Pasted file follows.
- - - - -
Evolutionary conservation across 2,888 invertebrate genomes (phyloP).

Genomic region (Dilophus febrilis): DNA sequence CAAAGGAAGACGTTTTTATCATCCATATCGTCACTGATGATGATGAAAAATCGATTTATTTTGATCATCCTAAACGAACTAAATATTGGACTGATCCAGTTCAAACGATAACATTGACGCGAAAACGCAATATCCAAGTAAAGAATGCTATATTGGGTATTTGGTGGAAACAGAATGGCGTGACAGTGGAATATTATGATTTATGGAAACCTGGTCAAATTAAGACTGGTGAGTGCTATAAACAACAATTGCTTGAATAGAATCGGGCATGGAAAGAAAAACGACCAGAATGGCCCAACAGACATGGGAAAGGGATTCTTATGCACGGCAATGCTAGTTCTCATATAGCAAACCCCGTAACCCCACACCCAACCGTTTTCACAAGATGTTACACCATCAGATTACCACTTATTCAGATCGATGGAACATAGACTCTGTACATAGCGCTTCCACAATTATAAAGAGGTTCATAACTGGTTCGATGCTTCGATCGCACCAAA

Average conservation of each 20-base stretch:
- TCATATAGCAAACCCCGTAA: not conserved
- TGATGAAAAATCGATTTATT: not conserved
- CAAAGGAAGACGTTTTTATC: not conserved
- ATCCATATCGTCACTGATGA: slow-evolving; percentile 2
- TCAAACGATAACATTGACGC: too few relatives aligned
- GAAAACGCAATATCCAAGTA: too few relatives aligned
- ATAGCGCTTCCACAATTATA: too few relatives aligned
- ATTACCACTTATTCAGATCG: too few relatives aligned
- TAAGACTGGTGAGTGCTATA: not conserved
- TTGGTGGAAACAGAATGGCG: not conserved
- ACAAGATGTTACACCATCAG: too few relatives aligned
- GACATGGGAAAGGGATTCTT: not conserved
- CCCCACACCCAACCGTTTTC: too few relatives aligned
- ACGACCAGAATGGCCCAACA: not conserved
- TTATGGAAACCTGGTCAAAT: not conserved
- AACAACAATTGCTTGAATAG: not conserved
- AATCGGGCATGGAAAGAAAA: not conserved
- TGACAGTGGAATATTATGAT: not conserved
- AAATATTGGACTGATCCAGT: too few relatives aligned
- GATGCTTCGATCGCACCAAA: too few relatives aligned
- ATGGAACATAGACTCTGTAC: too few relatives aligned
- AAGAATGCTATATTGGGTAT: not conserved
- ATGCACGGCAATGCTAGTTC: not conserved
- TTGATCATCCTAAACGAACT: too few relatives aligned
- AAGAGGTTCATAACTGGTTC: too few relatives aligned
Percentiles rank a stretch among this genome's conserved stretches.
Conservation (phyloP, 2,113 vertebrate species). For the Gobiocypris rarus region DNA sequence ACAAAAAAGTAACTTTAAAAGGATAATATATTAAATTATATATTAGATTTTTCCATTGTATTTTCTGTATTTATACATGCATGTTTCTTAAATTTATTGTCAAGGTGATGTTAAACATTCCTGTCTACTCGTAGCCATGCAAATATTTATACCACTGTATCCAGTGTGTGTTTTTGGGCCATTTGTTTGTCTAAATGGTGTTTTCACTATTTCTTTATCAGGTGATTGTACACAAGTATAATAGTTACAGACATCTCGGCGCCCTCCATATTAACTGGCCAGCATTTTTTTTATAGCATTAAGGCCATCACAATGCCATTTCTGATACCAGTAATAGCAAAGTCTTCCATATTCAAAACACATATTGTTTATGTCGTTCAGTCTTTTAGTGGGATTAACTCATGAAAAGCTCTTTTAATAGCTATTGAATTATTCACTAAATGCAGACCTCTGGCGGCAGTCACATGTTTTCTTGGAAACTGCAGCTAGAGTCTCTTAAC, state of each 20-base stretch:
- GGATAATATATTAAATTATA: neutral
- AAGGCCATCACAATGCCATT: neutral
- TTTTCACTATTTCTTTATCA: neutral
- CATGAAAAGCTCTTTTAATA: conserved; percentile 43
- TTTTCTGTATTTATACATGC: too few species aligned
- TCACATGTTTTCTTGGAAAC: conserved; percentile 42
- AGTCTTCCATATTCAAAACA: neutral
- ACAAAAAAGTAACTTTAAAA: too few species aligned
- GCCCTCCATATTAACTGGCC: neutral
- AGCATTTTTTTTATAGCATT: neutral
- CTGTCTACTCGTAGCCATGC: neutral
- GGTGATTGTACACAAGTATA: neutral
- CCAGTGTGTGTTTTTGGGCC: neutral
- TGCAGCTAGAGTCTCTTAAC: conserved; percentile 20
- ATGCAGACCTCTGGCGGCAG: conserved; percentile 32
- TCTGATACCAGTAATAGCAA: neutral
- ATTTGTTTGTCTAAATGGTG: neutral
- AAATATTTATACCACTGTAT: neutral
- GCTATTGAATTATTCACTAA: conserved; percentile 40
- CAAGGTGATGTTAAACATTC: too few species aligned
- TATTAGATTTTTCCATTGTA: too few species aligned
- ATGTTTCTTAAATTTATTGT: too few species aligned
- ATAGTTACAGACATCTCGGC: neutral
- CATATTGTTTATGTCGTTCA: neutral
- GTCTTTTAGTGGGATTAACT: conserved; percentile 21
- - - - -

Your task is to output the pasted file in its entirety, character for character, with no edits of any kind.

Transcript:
Evolutionary conservation across 2,888 invertebrate genomes (phyloP).

Genomic region (Dilophus febrilis): DNA sequence CAAAGGAAGACGTTTTTATCATCCATATCGTCACTGATGATGATGAAAAATCGATTTATTTTGATCATCCTAAACGAACTAAATATTGGACTGATCCAGTTCAAACGATAACATTGACGCGAAAACGCAATATCCAAGTAAAGAATGCTATATTGGGTATTTGGTGGAAACAGAATGGCGTGACAGTGGAATATTATGATTTATGGAAACCTGGTCAAATTAAGACTGGTGAGTGCTATAAACAACAATTGCTTGAATAGAATCGGGCATGGAAAGAAAAACGACCAGAATGGCCCAACAGACATGGGAAAGGGATTCTTATGCACGGCAATGCTAGTTCTCATATAGCAAACCCCGTAACCCCACACCCAACCGTTTTCACAAGATGTTACACCATCAGATTACCACTTATTCAGATCGATGGAACATAGACTCTGTACATAGCGCTTCCACAATTATAAAGAGGTTCATAACTGGTTCGATGCTTCGATCGCACCAAA

Average conservation of each 20-base stretch:
- TCATATAGCAAACCCCGTAA: not conserved
- TGATGAAAAATCGATTTATT: not conserved
- CAAAGGAAGACGTTTTTATC: not conserved
- ATCCATATCGTCACTGATGA: slow-evolving; percentile 2
- TCAAACGATAACATTGACGC: too few relatives aligned
- GAAAACGCAATATCCAAGTA: too few relatives aligned
- ATAGCGCTTCCACAATTATA: too few relatives aligned
- ATTACCACTTATTCAGATCG: too few relatives aligned
- TAAGACTGGTGAGTGCTATA: not conserved
- TTGGTGGAAACAGAATGGCG: not conserved
- ACAAGATGTTACACCATCAG: too few relatives aligned
- GACATGGGAAAGGGATTCTT: not conserved
- CCCCACACCCAACCGTTTTC: too few relatives aligned
- ACGACCAGAATGGCCCAACA: not conserved
- TTATGGAAACCTGGTCAAAT: not conserved
- AACAACAATTGCTTGAATAG: not conserved
- AATCGGGCATGGAAAGAAAA: not conserved
- TGACAGTGGAATATTATGAT: not conserved
- AAATATTGGACTGATCCAGT: too few relatives aligned
- GATGCTTCGATCGCACCAAA: too few relatives aligned
- ATGGAACATAGACTCTGTAC: too few relatives aligned
- AAGAATGCTATATTGGGTAT: not conserved
- ATGCACGGCAATGCTAGTTC: not conserved
- TTGATCATCCTAAACGAACT: too few relatives aligned
- AAGAGGTTCATAACTGGTTC: too few relatives aligned
Percentiles rank a stretch among this genome's conserved stretches.
Conservation (phyloP, 2,113 vertebrate species). For the Gobiocypris rarus region DNA sequence ACAAAAAAGTAACTTTAAAAGGATAATATATTAAATTATATATTAGATTTTTCCATTGTATTTTCTGTATTTATACATGCATGTTTCTTAAATTTATTGTCAAGGTGATGTTAAACATTCCTGTCTACTCGTAGCCATGCAAATATTTATACCACTGTATCCAGTGTGTGTTTTTGGGCCATTTGTTTGTCTAAATGGTGTTTTCACTATTTCTTTATCAGGTGATTGTACACAAGTATAATAGTTACAGACATCTCGGCGCCCTCCATATTAACTGGCCAGCATTTTTTTTATAGCATTAAGGCCATCACAATGCCATTTCTGATACCAGTAATAGCAAAGTCTTCCATATTCAAAACACATATTGTTTATGTCGTTCAGTCTTTTAGTGGGATTAACTCATGAAAAGCTCTTTTAATAGCTATTGAATTATTCACTAAATGCAGACCTCTGGCGGCAGTCACATGTTTTCTTGGAAACTGCAGCTAGAGTCTCTTAAC, state of each 20-base stretch:
- GGATAATATATTAAATTATA: neutral
- AAGGCCATCACAATGCCATT: neutral
- TTTTCACTATTTCTTTATCA: neutral
- CATGAAAAGCTCTTTTAATA: conserved; percentile 43
- TTTTCTGTATTTATACATGC: too few species aligned
- TCACATGTTTTCTTGGAAAC: conserved; percentile 42
- AGTCTTCCATATTCAAAACA: neutral
- ACAAAAAAGTAACTTTAAAA: too few species aligned
- GCCCTCCATATTAACTGGCC: neutral
- AGCATTTTTTTTATAGCATT: neutral
- CTGTCTACTCGTAGCCATGC: neutral
- GGTGATTGTACACAAGTATA: neutral
- CCAGTGTGTGTTTTTGGGCC: neutral
- TGCAGCTAGAGTCTCTTAAC: conserved; percentile 20
- ATGCAGACCTCTGGCGGCAG: conserved; percentile 32
- TCTGATACCAGTAATAGCAA: neutral
- ATTTGTTTGTCTAAATGGTG: neutral
- AAATATTTATACCACTGTAT: neutral
- GCTATTGAATTATTCACTAA: conserved; percentile 40
- CAAGGTGATGTTAAACATTC: too few species aligned
- TATTAGATTTTTCCATTGTA: too few species aligned
- ATGTTTCTTAAATTTATTGT: too few species aligned
- ATAGTTACAGACATCTCGGC: neutral
- CATATTGTTTATGTCGTTCA: neutral
- GTCTTTTAGTGGGATTAACT: conserved; percentile 21